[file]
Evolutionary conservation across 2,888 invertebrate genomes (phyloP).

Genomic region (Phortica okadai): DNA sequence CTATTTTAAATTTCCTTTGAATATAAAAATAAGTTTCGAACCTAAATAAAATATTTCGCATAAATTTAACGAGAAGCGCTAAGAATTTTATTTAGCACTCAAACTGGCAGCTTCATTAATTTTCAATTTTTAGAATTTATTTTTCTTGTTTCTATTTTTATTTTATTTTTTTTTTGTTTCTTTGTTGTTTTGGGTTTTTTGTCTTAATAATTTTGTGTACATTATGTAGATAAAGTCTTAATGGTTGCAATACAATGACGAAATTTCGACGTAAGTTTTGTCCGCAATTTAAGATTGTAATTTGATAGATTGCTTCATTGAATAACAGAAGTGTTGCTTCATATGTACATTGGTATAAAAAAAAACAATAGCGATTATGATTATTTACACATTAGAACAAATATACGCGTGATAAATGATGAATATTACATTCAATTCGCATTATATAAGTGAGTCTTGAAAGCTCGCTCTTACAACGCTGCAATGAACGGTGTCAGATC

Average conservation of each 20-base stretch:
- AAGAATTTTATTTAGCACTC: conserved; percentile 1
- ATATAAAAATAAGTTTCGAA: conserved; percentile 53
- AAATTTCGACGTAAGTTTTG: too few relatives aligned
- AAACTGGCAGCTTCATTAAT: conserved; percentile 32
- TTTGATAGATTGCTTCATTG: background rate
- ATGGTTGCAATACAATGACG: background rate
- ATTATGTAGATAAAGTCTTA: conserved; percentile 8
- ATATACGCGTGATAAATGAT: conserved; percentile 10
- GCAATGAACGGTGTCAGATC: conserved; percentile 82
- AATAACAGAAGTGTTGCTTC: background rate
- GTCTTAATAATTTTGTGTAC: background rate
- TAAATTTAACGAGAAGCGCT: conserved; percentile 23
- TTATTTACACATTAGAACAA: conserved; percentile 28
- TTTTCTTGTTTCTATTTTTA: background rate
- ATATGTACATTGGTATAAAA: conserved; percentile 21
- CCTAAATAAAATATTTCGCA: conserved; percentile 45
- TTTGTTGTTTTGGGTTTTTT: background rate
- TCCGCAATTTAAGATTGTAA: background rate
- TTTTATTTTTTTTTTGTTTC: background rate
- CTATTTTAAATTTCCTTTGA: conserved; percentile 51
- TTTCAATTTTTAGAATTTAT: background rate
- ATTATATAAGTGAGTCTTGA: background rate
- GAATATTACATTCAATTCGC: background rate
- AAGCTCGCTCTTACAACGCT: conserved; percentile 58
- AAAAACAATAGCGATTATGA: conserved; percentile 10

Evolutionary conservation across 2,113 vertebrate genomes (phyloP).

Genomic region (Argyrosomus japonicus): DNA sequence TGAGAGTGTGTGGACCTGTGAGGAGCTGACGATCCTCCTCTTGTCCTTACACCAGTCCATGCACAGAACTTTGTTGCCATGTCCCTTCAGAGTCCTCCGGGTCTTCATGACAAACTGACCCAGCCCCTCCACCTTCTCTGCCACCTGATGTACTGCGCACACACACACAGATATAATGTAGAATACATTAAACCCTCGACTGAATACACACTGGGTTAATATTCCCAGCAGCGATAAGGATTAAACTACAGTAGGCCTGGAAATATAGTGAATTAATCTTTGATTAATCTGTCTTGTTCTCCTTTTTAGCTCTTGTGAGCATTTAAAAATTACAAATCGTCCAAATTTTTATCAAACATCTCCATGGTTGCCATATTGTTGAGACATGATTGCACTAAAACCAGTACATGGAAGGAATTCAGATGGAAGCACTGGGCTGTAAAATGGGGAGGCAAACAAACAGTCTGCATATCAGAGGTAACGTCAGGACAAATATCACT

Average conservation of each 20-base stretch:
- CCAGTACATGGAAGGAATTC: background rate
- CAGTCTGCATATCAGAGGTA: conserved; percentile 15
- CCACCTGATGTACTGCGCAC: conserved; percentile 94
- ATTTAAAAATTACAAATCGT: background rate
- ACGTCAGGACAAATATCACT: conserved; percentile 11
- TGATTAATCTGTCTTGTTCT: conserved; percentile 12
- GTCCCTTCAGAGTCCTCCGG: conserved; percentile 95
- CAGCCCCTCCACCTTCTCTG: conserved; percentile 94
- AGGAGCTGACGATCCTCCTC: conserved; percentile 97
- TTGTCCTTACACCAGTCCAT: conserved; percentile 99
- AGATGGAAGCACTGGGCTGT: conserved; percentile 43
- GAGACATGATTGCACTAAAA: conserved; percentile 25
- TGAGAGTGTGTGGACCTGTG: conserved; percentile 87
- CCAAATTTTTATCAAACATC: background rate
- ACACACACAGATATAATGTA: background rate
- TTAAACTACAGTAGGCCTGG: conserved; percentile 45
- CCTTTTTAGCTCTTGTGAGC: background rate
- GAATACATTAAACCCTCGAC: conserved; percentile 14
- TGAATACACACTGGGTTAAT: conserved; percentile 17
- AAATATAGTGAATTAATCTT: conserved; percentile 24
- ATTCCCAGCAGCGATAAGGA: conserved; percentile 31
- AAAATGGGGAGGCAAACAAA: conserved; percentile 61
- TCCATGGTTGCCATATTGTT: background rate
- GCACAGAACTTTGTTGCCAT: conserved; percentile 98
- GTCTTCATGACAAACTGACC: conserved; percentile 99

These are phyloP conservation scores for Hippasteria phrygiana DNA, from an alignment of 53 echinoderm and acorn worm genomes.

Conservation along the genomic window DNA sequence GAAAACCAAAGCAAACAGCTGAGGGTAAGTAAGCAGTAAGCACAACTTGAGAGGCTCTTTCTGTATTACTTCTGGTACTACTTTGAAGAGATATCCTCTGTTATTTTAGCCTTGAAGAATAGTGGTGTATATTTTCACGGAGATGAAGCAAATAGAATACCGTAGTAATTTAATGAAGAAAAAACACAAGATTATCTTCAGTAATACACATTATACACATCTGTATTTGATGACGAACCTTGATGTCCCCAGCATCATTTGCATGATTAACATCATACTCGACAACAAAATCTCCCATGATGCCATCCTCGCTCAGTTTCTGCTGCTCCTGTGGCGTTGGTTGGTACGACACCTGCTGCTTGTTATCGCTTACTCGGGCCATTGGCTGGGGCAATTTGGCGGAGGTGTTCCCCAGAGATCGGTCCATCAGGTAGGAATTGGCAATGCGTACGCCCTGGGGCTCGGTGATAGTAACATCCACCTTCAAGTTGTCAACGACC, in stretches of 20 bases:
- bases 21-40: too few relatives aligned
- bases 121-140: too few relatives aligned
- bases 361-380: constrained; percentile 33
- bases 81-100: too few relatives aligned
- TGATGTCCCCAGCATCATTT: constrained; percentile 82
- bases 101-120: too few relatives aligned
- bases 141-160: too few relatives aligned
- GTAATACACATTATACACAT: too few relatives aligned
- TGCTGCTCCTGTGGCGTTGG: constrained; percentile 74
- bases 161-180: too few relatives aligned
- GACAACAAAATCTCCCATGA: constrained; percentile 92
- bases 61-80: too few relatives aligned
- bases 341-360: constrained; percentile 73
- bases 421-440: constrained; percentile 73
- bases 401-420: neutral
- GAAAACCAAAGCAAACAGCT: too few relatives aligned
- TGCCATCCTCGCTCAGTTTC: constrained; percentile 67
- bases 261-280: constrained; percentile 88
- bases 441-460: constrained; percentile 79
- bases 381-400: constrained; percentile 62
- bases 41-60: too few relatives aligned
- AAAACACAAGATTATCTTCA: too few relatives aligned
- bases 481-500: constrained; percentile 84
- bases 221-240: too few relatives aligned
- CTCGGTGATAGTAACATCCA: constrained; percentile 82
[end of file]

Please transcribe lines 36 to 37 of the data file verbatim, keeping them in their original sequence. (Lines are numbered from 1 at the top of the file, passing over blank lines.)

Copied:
- ACGTCAGGACAAATATCACT: conserved; percentile 11
- TGATTAATCTGTCTTGTTCT: conserved; percentile 12